Mysteries Behind Publicity
When is your research news? What do science writers need to tell your story? What is the best way to reach out to the news media? This panel of leading science writers will offer insight into their world and a roadmap to reaching your audiences.
Henry Fountain: A science writer at the New York Times, Mr. Fountain covers engineering but winds up writing about many topics — earthquakes, oil spills, automatons, mudslides, nuclear tourism, synthetic tracheas, the Panama Canal and an elephant that thinks she’s a truck, to name a few. From 2000 to 2010, he was the Observatory columnist for Science Times and has been an editor for the Times' weekly technology sections Circuits and the Week in Review as well as the special sections department, which covers environmental, business, and other subjects. Mr. Fountain joined the Times in 1995 as an editor on the national desk. Previously, he worked at The International Herald Tribune, New York Newsday and two Connecticut newspapers. He graduated from Yale University in 1976, with a major in architecture.
Becky Oskin: Much of the earthquake engineering reporting on the Internet carries Becky's byline. She is a staff writer at TechMediaNetwork, one of the most influential Internet outlets for science, producing OurAmazingPlanet and LiveScience, among others. Previously, she was a freelance writer, and her work appeared in New Scientist magazine. Becky also has experience in university communications, having worked in media relations at the University of North Carolina, Chapel Hill and Duke University Medical Center. Her first reporting job was covering Caltech and JPL for the Pasadena Star-News. She earned a master's in geology from California Institute of Technology.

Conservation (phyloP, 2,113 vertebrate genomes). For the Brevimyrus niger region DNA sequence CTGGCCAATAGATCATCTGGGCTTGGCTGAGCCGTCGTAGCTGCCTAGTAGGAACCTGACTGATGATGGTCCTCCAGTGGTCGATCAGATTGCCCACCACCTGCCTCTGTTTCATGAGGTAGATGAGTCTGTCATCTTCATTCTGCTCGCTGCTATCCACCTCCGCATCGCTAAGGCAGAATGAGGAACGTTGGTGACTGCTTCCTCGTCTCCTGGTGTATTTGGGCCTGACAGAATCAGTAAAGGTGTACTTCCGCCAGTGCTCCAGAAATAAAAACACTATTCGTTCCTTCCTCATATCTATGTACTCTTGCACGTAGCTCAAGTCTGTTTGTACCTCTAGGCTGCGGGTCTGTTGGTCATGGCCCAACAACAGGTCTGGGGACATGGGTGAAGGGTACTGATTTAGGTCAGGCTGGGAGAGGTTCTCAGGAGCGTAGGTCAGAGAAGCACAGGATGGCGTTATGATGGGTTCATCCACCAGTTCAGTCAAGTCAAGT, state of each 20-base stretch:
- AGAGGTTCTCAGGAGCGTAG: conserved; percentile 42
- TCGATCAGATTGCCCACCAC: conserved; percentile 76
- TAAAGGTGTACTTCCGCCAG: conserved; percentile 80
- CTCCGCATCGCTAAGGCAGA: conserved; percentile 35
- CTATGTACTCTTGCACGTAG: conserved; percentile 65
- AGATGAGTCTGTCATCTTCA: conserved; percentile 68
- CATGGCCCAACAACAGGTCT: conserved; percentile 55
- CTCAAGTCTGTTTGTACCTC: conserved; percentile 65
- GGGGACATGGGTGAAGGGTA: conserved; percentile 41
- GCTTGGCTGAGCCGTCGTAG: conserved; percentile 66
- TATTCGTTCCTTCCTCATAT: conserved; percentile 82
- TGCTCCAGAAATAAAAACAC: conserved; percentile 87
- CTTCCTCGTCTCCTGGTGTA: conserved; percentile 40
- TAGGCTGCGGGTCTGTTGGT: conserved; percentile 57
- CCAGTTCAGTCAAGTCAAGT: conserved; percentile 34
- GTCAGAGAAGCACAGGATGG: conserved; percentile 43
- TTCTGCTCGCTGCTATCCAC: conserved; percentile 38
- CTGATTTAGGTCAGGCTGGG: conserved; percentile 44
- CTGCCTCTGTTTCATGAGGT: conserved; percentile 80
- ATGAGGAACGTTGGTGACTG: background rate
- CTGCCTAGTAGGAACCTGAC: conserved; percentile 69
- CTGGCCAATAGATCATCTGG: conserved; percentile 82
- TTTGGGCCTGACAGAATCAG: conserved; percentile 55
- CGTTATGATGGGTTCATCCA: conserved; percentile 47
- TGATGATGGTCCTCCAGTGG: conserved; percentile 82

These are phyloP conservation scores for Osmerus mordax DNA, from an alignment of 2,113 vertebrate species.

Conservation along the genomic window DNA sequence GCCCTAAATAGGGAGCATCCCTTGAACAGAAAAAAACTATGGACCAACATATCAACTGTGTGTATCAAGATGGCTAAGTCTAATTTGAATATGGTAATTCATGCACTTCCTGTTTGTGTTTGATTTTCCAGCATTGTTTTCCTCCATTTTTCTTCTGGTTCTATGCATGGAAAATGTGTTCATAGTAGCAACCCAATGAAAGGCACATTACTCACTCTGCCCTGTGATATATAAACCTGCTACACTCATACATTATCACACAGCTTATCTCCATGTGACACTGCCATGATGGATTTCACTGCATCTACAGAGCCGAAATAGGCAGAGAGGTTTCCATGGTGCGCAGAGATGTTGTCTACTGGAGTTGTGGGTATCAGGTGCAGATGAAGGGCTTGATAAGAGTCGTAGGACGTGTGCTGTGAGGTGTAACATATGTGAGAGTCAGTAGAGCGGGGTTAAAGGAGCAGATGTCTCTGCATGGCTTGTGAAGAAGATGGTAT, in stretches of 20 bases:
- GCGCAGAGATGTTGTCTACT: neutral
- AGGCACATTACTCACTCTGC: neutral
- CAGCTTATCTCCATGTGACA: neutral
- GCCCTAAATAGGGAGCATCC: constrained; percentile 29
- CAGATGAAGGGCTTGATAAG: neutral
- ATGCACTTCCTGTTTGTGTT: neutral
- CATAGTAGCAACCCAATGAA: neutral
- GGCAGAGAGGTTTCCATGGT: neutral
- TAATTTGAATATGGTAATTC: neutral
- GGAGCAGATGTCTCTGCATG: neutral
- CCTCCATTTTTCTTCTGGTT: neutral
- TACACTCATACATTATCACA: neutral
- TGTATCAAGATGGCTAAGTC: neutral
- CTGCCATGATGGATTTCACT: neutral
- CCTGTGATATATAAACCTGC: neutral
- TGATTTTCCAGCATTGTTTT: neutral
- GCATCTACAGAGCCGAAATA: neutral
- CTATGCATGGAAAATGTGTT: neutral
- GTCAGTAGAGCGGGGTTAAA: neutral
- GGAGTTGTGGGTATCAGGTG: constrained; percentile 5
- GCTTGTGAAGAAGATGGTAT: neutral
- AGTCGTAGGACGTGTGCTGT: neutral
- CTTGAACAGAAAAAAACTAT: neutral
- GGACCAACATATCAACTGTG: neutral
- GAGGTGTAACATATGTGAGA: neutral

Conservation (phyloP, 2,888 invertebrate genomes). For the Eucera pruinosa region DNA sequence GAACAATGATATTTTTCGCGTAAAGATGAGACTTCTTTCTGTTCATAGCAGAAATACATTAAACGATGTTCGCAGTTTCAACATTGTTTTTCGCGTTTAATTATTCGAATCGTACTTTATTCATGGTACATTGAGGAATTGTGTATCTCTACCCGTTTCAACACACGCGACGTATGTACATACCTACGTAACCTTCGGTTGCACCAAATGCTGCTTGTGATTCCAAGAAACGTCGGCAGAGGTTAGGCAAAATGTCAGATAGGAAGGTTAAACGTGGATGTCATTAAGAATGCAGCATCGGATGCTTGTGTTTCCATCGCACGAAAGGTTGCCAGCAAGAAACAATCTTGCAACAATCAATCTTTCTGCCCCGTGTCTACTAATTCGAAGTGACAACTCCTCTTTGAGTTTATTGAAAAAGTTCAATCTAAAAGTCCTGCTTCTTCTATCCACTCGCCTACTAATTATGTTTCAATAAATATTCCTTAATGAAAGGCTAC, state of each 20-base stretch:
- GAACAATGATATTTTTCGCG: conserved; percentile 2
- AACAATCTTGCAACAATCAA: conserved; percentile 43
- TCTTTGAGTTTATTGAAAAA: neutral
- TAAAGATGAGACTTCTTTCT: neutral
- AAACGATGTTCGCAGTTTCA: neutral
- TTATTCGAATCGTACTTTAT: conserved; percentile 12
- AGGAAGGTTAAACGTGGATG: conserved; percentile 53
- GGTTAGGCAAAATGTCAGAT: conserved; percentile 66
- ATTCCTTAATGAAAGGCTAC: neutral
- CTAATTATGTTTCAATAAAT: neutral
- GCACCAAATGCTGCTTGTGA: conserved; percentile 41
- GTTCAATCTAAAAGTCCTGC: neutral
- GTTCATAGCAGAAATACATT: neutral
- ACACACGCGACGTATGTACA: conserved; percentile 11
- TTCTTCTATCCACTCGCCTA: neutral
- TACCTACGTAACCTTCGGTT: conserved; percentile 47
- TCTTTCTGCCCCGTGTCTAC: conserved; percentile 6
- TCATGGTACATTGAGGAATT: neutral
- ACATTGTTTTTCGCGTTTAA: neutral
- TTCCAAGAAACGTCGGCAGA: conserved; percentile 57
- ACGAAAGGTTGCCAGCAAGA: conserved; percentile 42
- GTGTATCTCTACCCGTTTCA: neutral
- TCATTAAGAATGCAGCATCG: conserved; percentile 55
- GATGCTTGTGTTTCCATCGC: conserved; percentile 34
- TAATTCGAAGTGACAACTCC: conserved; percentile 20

Evan Hadingham: Mr. Hadingham is the ideas "gatekeeper" and editorial manager for the PBS science series NOVA. He has had two stints at Nova, having been the senior science editor since 1998. In between he was the co-executive producer for the Discovery Channel's series Discover Magazine from 1995-1998. At Nova, he is involved at every step from development through final script writing. The author of numerous books on prehistory, his work has appeared in magazines such as The Atlantic Monthly, Smithsonian, Discover, and Reader’s Digest. Mr. Hadingham earned his master's degree in prehistory and archaeology from Sheffield University, England.
Barbara Fossum: Barbara Fossum is the deputy center director for NEES.